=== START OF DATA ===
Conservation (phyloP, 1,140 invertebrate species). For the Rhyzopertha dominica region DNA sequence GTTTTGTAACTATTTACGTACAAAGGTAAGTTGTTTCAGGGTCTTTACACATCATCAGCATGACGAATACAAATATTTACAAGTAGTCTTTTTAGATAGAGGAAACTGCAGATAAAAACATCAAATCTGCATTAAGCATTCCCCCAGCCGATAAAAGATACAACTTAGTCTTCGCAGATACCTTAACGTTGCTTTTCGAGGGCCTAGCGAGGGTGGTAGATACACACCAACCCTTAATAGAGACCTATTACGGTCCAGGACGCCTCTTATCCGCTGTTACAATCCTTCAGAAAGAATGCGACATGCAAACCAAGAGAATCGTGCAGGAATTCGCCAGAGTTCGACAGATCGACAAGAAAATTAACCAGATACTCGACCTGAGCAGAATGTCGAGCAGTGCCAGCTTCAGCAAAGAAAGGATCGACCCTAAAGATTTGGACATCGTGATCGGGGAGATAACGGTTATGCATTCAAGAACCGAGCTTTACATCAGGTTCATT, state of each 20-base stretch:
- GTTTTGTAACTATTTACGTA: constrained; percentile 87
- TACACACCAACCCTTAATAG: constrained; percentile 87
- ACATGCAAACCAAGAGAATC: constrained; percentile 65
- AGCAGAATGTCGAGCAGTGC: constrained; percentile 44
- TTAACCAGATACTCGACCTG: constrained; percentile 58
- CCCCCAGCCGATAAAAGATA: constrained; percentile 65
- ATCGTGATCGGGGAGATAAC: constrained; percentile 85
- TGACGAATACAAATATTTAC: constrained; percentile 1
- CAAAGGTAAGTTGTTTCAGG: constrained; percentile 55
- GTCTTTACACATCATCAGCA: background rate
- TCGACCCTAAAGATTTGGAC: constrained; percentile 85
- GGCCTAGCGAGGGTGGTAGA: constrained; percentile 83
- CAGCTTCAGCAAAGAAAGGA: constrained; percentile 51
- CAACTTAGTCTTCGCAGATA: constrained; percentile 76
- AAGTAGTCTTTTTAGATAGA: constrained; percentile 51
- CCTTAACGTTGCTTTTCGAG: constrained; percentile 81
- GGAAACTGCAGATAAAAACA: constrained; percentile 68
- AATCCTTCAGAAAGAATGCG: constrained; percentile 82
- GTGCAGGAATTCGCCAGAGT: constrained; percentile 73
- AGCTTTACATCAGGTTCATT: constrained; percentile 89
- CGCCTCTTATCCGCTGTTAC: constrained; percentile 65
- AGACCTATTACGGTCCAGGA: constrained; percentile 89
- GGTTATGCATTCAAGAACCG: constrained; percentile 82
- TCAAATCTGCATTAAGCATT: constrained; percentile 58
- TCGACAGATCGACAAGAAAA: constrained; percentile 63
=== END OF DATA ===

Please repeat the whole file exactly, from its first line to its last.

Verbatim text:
Conservation (phyloP, 1,140 invertebrate species). For the Rhyzopertha dominica region DNA sequence GTTTTGTAACTATTTACGTACAAAGGTAAGTTGTTTCAGGGTCTTTACACATCATCAGCATGACGAATACAAATATTTACAAGTAGTCTTTTTAGATAGAGGAAACTGCAGATAAAAACATCAAATCTGCATTAAGCATTCCCCCAGCCGATAAAAGATACAACTTAGTCTTCGCAGATACCTTAACGTTGCTTTTCGAGGGCCTAGCGAGGGTGGTAGATACACACCAACCCTTAATAGAGACCTATTACGGTCCAGGACGCCTCTTATCCGCTGTTACAATCCTTCAGAAAGAATGCGACATGCAAACCAAGAGAATCGTGCAGGAATTCGCCAGAGTTCGACAGATCGACAAGAAAATTAACCAGATACTCGACCTGAGCAGAATGTCGAGCAGTGCCAGCTTCAGCAAAGAAAGGATCGACCCTAAAGATTTGGACATCGTGATCGGGGAGATAACGGTTATGCATTCAAGAACCGAGCTTTACATCAGGTTCATT, state of each 20-base stretch:
- GTTTTGTAACTATTTACGTA: constrained; percentile 87
- TACACACCAACCCTTAATAG: constrained; percentile 87
- ACATGCAAACCAAGAGAATC: constrained; percentile 65
- AGCAGAATGTCGAGCAGTGC: constrained; percentile 44
- TTAACCAGATACTCGACCTG: constrained; percentile 58
- CCCCCAGCCGATAAAAGATA: constrained; percentile 65
- ATCGTGATCGGGGAGATAAC: constrained; percentile 85
- TGACGAATACAAATATTTAC: constrained; percentile 1
- CAAAGGTAAGTTGTTTCAGG: constrained; percentile 55
- GTCTTTACACATCATCAGCA: background rate
- TCGACCCTAAAGATTTGGAC: constrained; percentile 85
- GGCCTAGCGAGGGTGGTAGA: constrained; percentile 83
- CAGCTTCAGCAAAGAAAGGA: constrained; percentile 51
- CAACTTAGTCTTCGCAGATA: constrained; percentile 76
- AAGTAGTCTTTTTAGATAGA: constrained; percentile 51
- CCTTAACGTTGCTTTTCGAG: constrained; percentile 81
- GGAAACTGCAGATAAAAACA: constrained; percentile 68
- AATCCTTCAGAAAGAATGCG: constrained; percentile 82
- GTGCAGGAATTCGCCAGAGT: constrained; percentile 73
- AGCTTTACATCAGGTTCATT: constrained; percentile 89
- CGCCTCTTATCCGCTGTTAC: constrained; percentile 65
- AGACCTATTACGGTCCAGGA: constrained; percentile 89
- GGTTATGCATTCAAGAACCG: constrained; percentile 82
- TCAAATCTGCATTAAGCATT: constrained; percentile 58
- TCGACAGATCGACAAGAAAA: constrained; percentile 63